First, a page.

Advancing AI

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Dean Collins

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Jul 17, 2019, 9:19:58 AM7/17/19
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Great 60 minutes article last weekend that might interest some of you - https://www.cbsnews.com/news/60-minutes-ai-facial-and-emotional-recognition-how-kai-fu-lee-is-advancing-artificial-intelligence-2019-07-14

 

I just ordered kai-Fu Lee’s book off Amazon - https://amzn.to/2YgryYl  

 

I wonder how many Australian politicians are thinking about this and how we can use this to get Australia ahead globally eg how do you think Australian politicians/teachers would react to putting a camera into classrooms to monitor attention.

 

 

 

 

Regards,

 

Dean Collins
Cognation Inc
de...@cognation.net
+1-212-203-4357        New York
+61-2-9016-5642        (Sydney in-dial).
+44-20-3129-6001      (London in-dial).

 

 

Xuanyi Chew

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Jul 17, 2019, 9:17:25 PM7/17/19
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Hi,
Guy who creates a lot of AI here. My take is: we should stop fucking around with fundamental liberties. I shall explain this in entrepreneur terms.

Monitoring attention using AI of school children is the equivalent of entrepreneurs building self-congratulatory dashboards of vanity metrics like page hits. It does nothing to solve the fundamental problem.  I put it to you that people don't really know what the fundamental problem is.

The same can be said about surveillance in the large. It's been found to be largely ineffective (in that it's even hard to understand what "effectiveness" in surveillance even means[0]). Say you want to stop terrorism. Mass surveillance adds little to that conversation. At best surveillance is wankery - see above analogy on vanity metrics dashboard. At worst, you are opening a trove of data as an attack surface.  

You want to get Australia ahead? Let me tell you how. 
  1. First you need a fertile research environment. Where's Australia's OpenAI, DeepMind, FAIR, BAIR? Data61 is peanuts compared to these behemoths. I have no wish to move to America to do AI research because I'm deathly afraid of guns. 
  2. Second, you need a fertile ground for applications of research. For example, here's a well known problem that is fairly pertinent to Australia that is not pertinent to other countries: logistics through unpopulated landscapes. Going coast to coast in USA is different from going coast to coast in Australia because of differing support structures (many cities and towns along the way in America and few in between in Australia). This is  for example, fertile ground for application of self-driving vehicles. Furthermore if you analyze logistics problems in this context you may yield several novel generalizations on topology and geometry that are immediately applicable.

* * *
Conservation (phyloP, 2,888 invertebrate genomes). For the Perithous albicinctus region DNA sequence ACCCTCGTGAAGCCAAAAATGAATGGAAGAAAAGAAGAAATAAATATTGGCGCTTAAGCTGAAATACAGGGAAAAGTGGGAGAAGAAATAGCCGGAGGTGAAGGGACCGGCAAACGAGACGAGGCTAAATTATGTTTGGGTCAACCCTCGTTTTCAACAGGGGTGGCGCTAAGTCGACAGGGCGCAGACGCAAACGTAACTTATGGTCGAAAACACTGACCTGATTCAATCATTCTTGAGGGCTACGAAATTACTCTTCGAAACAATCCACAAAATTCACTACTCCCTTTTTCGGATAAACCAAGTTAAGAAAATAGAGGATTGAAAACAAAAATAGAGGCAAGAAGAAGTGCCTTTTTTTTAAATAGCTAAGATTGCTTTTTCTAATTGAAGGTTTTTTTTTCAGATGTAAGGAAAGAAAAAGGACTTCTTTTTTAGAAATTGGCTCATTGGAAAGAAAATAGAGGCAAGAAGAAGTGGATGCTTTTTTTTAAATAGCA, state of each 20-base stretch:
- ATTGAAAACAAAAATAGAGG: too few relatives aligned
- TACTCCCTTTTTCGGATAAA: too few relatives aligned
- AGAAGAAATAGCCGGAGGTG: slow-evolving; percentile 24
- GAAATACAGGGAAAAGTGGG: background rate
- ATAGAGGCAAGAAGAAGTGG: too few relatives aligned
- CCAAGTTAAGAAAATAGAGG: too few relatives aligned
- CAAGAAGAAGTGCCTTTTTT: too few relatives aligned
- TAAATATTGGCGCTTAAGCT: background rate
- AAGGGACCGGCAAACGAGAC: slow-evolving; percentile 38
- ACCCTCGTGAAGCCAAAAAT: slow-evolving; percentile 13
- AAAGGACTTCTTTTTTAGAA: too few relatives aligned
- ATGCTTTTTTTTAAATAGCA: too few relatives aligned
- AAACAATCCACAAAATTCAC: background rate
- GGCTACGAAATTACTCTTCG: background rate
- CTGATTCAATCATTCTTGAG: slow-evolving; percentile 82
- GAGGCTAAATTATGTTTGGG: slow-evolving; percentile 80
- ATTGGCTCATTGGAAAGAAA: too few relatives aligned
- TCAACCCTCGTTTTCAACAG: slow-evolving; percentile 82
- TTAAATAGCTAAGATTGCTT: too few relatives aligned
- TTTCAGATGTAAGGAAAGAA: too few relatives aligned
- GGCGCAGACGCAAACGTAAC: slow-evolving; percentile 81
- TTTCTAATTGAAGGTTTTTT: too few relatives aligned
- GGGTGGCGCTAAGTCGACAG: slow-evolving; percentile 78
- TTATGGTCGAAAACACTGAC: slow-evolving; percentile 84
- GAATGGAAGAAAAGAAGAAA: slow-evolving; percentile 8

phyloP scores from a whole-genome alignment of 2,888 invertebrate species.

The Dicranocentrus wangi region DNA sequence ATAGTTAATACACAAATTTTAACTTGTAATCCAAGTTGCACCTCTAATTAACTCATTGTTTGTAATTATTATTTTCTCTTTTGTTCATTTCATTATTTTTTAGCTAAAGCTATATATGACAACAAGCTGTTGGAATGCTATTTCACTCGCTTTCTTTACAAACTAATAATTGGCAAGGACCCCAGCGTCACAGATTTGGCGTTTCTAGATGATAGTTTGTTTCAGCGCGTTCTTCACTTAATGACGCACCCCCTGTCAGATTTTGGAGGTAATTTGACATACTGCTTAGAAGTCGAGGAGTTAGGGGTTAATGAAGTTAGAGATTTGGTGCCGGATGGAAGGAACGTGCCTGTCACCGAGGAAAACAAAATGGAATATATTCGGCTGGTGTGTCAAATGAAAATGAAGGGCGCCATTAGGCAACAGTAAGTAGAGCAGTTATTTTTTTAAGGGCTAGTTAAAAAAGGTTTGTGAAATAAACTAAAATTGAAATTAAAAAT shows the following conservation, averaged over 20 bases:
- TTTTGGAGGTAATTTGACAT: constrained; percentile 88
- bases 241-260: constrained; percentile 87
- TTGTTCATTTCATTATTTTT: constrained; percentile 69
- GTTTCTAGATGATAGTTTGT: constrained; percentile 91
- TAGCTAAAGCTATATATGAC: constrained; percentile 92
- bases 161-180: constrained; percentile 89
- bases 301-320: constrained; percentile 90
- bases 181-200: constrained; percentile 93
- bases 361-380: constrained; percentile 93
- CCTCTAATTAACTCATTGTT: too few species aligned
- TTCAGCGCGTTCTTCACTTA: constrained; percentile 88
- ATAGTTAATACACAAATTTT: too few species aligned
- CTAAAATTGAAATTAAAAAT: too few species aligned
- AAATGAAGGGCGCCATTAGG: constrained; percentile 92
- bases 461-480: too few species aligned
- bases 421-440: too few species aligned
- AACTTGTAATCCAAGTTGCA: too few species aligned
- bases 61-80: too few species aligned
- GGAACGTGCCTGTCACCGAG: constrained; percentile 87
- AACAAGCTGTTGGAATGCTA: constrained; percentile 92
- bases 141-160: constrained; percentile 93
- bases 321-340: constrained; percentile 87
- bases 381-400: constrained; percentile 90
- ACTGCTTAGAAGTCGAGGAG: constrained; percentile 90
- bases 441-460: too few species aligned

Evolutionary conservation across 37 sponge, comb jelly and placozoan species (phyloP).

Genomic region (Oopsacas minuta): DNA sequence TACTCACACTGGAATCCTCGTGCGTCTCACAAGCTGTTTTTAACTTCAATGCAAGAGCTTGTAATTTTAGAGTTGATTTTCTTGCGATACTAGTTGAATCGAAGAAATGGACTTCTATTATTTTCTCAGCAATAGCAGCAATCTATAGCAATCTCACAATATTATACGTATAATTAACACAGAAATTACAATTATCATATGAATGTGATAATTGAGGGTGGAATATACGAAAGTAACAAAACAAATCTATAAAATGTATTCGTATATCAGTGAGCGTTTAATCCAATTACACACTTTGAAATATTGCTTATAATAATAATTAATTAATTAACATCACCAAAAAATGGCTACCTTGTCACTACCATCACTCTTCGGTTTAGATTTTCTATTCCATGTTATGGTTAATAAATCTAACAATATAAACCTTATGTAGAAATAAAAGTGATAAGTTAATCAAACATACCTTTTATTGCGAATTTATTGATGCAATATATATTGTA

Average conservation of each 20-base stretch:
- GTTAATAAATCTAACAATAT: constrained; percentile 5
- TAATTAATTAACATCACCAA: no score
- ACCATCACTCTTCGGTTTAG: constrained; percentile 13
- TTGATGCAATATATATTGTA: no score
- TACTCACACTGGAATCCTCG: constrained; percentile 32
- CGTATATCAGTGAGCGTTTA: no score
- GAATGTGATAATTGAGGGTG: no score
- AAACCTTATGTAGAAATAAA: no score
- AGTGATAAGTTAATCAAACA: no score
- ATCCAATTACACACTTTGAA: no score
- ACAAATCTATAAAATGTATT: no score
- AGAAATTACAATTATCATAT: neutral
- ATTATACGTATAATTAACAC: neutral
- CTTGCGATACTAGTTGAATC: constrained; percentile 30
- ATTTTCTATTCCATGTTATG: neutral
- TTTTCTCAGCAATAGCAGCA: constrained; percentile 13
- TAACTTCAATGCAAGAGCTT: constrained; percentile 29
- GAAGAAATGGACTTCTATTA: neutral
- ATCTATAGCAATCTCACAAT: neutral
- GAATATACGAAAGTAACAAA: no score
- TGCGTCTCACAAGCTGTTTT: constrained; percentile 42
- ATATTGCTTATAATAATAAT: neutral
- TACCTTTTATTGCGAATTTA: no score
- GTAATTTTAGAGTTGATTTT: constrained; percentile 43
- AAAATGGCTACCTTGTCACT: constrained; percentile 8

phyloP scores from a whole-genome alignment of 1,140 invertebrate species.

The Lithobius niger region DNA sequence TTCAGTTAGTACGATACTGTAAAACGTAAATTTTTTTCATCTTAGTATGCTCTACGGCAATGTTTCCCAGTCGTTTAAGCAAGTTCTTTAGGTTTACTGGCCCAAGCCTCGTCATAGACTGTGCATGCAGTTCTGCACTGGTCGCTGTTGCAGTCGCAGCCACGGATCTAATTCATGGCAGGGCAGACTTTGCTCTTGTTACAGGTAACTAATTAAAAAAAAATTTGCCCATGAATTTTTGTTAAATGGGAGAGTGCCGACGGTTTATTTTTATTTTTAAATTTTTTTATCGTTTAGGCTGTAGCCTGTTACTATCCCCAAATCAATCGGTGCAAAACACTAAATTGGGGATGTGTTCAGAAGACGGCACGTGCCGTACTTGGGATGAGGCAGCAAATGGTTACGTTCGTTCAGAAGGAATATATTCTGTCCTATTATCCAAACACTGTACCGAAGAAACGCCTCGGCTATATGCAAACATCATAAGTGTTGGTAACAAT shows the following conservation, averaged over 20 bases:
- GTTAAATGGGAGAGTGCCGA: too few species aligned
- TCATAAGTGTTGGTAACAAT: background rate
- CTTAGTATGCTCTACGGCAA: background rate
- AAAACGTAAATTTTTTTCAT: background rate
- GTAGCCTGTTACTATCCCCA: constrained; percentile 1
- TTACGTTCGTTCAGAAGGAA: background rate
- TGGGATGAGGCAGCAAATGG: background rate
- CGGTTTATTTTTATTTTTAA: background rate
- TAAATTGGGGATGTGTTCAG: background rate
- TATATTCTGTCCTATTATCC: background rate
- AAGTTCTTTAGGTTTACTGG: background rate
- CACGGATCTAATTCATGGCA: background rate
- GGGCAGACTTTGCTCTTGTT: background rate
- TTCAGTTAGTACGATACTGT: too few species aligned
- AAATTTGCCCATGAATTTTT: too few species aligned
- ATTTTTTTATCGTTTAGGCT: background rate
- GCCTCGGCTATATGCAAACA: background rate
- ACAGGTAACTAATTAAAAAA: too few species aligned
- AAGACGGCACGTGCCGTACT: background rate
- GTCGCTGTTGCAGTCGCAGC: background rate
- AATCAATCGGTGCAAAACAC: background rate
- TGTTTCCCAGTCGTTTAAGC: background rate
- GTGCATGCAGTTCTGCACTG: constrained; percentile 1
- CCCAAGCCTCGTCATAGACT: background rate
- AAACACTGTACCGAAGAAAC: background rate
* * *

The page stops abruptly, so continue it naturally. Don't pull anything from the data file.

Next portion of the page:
3. Third, you need an appetite for risk. I for one do not think VCs in Australia are particularly risk taking. I once pitched a Bell-labs style startup and was given the runaround. Truth is 90% of the AI research will fail. Which is why people keep iterating on the same shitty ideas over and over again. It's safe. Most people dare not even ask the questions. 
  4. Fourth, you need to be less profit motivated to get the next AI unicorn in Australia. Facial recognition has been "solved" for the past 15 years. Almost all applications are negative (mass surveillance) or trivial (faceapp). The following questions should be answered.
Now having said all that allow me to leave some open questions that might massively benefit the Aussie entrepreneur community. IMO if you want to create the next AI based unicorn in Australia, answer these questions. You may think that they have nothing to do with the next killer app, but trust me they are, if you know what questions you are asking.  These are listed in no particular order, and most are articulated to the point of generality:
  • Some gradient optimization algorithms like Adam has a flattening effect on the gradient landscape. The ideal case is when the flattening is in the direction of the landscape of the data. How can we make such a flattening happen?
  • How can we translate the models to a human interpretable manner? 
  • Are there better methods than gradient based methods for optimization? 
  • Should we care about things like VC-dimensions? 
  • Why can't you do scheduling and planning stuff well using deep networks?
  • Can you reduce the computational requirement for these deep nets? (yes for a lot of the models) Why?


Xuanyi Chew
@chewxy on Twitter


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Geoffrey Litman

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Jul 17, 2019, 9:49:48 PM7/17/19
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